We grow and change in this profession, and I’m excited to take a progressive and innovative approach to how we practice veterinary medicine.  I’d love to help other veterinarians and technicians learn the lessons I’ve embraced along the way:

  • That clients value the opportunity to talk to us, even when we’re only providing general advice and information.
  • That it’s easy to learn how to stay within the guardrails of general advice and information and you can still do a lot to help people even when you don’t have a VCPR.
  • That using technology for triage (teletriage) is a huge opportunity for us to provide a far superior service while also lightening the load for overburdened brick and mortar practices and monetizing a previously untapped revenue stream.
  • That remote care does not equal poor quality care. On the contrary, it can improve the level of care by increasing access and compliance. We shouldn’t somehow feel as if we’re expected to lower our standards of care just because we’re working remotely and one of the most valuable things we can provide clients with is letting them know when they need in-person care.
  • That we need to listen to what clients want and meet them where they are as the roles of technology and the human-animal bond shifts with younger generations.
  • That there is a spectrum of care, not just one standard, and we need to bring down barriers to accessing care so we can serve all pets.

I know my mind was changed about these issues based on articles I read and speakers I heard.  I’m eager to reach more veterinarians across the industry and make new converts.  Once veterinarians are on board with what telehealth has to offer, remote and in-person providers will be able to work as a team.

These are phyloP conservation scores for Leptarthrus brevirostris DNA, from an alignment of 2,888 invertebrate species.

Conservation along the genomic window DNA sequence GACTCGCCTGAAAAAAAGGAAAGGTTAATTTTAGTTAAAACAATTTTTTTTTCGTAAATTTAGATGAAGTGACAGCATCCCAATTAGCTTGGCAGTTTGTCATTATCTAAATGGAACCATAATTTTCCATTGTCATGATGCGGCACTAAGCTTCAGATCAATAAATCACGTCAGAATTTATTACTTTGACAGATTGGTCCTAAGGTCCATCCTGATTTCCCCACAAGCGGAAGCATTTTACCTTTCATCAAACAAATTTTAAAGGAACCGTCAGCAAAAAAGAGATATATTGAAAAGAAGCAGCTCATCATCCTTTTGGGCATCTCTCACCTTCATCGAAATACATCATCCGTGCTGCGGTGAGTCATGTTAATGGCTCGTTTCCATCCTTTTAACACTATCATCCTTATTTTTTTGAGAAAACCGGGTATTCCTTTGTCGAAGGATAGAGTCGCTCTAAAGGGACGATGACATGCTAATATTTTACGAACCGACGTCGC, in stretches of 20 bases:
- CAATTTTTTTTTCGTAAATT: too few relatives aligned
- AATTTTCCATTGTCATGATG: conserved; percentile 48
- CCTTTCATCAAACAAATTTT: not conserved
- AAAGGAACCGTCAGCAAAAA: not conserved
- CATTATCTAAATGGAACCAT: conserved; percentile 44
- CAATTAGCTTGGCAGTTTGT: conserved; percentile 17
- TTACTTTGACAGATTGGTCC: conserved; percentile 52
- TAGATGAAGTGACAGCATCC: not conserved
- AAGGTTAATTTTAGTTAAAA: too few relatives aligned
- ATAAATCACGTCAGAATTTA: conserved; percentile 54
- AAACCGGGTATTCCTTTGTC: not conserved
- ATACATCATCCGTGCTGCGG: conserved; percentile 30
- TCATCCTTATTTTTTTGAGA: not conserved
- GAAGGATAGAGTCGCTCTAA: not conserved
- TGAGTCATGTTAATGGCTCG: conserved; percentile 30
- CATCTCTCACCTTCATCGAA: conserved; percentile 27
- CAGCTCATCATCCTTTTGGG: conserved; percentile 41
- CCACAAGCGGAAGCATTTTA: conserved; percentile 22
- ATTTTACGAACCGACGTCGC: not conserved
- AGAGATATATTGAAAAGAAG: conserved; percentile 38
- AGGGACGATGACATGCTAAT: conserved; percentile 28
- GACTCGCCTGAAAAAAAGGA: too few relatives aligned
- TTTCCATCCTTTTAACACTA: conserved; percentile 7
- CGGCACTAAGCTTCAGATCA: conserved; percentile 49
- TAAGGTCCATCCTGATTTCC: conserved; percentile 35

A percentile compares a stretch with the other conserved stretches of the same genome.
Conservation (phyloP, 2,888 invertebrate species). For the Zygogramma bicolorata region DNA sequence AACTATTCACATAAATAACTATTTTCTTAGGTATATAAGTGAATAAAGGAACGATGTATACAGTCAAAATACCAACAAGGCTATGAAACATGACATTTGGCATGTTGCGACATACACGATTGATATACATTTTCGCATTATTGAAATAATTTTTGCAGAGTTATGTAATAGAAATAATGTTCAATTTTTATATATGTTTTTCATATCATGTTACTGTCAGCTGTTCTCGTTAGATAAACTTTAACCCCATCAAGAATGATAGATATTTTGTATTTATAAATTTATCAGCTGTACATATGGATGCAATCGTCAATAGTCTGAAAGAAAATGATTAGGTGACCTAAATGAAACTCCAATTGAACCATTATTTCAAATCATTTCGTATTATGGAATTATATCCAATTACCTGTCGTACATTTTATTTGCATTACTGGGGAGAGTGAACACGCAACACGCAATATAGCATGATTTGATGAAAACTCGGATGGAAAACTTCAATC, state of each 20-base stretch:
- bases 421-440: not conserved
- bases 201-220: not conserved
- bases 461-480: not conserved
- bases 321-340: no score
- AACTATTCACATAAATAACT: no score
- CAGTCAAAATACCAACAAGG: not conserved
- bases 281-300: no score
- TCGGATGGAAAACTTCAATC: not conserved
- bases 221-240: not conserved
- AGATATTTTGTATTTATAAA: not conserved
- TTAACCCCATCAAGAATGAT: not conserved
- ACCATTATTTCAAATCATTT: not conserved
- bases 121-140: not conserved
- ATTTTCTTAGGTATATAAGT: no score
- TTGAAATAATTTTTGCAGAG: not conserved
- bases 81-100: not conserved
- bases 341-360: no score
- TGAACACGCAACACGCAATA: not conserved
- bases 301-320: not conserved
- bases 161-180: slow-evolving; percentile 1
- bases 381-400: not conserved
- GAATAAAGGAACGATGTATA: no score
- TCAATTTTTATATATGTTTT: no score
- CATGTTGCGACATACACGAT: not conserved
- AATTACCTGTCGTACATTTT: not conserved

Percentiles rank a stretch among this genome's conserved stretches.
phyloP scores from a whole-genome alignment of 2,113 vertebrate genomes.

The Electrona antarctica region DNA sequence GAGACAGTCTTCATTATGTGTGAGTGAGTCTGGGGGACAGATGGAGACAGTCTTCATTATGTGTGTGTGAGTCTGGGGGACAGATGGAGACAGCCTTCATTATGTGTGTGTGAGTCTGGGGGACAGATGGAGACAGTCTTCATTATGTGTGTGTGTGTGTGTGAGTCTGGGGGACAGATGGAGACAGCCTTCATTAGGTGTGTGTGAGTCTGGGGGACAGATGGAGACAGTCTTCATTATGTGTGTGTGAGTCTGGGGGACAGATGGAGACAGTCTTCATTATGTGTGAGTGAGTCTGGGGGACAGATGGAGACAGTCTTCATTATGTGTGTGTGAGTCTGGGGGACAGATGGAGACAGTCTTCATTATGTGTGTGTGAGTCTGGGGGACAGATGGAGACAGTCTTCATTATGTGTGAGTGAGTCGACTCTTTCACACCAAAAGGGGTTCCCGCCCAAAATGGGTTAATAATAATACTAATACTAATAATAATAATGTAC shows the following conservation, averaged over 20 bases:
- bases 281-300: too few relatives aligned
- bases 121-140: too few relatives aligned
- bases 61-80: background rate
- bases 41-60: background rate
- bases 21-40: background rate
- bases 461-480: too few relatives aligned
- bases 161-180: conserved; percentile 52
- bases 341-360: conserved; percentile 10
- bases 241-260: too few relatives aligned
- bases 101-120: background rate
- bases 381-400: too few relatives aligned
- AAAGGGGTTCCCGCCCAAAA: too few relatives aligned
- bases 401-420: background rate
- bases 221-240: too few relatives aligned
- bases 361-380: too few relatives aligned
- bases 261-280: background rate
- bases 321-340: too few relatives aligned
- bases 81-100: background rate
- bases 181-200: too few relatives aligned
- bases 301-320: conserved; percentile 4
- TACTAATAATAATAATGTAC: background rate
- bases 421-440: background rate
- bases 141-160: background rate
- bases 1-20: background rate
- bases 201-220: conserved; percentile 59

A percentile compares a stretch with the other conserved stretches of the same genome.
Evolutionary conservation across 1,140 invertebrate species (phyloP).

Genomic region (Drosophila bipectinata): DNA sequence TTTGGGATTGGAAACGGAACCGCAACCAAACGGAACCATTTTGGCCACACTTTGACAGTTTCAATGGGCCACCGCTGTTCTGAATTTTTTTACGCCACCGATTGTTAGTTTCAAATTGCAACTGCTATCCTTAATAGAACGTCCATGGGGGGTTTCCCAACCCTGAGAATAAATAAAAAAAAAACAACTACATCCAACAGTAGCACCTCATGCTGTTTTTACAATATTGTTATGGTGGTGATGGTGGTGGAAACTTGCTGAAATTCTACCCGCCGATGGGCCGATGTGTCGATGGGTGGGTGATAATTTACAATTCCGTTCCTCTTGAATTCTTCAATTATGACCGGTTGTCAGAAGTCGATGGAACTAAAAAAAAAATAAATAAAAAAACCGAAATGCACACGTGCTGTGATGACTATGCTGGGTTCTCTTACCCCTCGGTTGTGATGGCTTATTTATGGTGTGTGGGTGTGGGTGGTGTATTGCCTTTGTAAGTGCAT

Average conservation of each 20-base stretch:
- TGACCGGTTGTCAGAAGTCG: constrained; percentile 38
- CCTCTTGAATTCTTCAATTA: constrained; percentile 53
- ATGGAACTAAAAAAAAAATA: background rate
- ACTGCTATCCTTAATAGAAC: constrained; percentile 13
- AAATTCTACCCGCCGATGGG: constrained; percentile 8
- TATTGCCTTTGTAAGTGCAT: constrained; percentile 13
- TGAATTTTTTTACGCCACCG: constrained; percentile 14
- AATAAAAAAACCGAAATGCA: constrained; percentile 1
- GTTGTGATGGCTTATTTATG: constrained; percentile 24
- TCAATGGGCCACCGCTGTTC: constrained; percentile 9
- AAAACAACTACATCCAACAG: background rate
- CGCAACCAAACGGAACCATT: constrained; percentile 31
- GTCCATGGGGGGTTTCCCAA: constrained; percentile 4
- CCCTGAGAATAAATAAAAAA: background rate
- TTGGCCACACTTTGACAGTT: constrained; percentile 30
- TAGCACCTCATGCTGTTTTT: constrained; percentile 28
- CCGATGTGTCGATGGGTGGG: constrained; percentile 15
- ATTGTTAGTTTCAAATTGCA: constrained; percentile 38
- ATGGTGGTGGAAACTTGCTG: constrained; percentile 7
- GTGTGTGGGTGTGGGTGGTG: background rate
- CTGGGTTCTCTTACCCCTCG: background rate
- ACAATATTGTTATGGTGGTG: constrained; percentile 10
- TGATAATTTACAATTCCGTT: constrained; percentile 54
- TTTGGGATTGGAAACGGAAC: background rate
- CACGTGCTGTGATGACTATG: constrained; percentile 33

What is your most memorable case you handled on Vetster?

I know a lot of people go into vet med because they love animals, but for me the true calling was developing relationships with people.  Don’t get me wrong, I really love animals too, and because of that I know how much they mean to people.  It’s being able to make a big difference in the lives of people that makes a case memorable to me.

Telehealth truly does expand our reach and help us build and maintain relationships with all kinds of people in a lot of different ways.  My most memorable case on Vetster was when I connected with someone I hadn’t seen since she was about 14 years old. Our families were friends and our kids were the same age, but in the intervening 10+ years life had happened and we’d gone our separate ways.  She and her dog had grown up, but we found each other thanks to Vetster. It was wonderful connecting with her again and seeing her sweet dog through his senior years. Our video conferences were an important part of navigating his special needs as a senior pet.


How has Vetster helped you in both your professional and personal life?

Vester has helped me tremendously by allowing me to earn a living with my extensive veterinary skills, training, and experience.  It feels great to be valued for what I know in addition to what I can do while also enjoying vastly improved work/life balance and flexibility with my schedule.

I’ve owned my own clinic and also spent a significant amount of time working in emergency clinics.  In almost every veterinary workplace, one of the biggest stressors is how hard it is to get time off, especially since you usually have to find your own coverage.  As a result, it’s usually “easier” to just keep working and develop an “I’ll do it myself” attitude.  This, of course, is not sustainable. With Vetster, I have complete flexibility with my schedule and never have to find coverage, even for last minute changes.

If you're interested in being featured in our blog, please contact Jennifer, our Manager of Veterinary Success by emailing